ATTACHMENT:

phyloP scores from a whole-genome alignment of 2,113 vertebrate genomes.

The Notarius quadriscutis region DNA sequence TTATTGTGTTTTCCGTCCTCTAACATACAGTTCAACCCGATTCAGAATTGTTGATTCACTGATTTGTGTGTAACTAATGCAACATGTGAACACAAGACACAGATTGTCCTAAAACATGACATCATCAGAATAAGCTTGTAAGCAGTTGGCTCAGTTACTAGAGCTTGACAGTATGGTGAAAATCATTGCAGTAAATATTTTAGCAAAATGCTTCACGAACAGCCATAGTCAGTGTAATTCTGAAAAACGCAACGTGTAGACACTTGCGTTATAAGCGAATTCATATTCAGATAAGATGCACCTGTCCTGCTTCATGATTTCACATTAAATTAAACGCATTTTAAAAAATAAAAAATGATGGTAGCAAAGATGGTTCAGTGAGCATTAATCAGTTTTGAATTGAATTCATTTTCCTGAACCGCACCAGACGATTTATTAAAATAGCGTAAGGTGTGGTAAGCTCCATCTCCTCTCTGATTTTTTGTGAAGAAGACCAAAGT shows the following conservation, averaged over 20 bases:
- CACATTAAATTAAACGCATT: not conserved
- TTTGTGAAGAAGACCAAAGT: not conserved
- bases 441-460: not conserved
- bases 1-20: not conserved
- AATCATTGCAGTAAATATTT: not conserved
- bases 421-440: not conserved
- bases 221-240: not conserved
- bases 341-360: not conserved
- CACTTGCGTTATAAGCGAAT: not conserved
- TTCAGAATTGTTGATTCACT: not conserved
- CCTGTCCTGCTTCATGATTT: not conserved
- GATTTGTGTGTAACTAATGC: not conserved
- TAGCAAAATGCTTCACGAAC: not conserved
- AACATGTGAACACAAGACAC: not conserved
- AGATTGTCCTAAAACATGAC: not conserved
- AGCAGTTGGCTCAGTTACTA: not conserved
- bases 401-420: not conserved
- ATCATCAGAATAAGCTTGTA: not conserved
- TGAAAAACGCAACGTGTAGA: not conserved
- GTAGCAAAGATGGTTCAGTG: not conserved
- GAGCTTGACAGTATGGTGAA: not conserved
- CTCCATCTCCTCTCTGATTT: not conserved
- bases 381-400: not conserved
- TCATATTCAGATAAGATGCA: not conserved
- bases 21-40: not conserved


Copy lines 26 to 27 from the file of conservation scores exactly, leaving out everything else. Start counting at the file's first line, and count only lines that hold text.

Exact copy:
- TCATATTCAGATAAGATGCA: not conserved
- bases 21-40: not conserved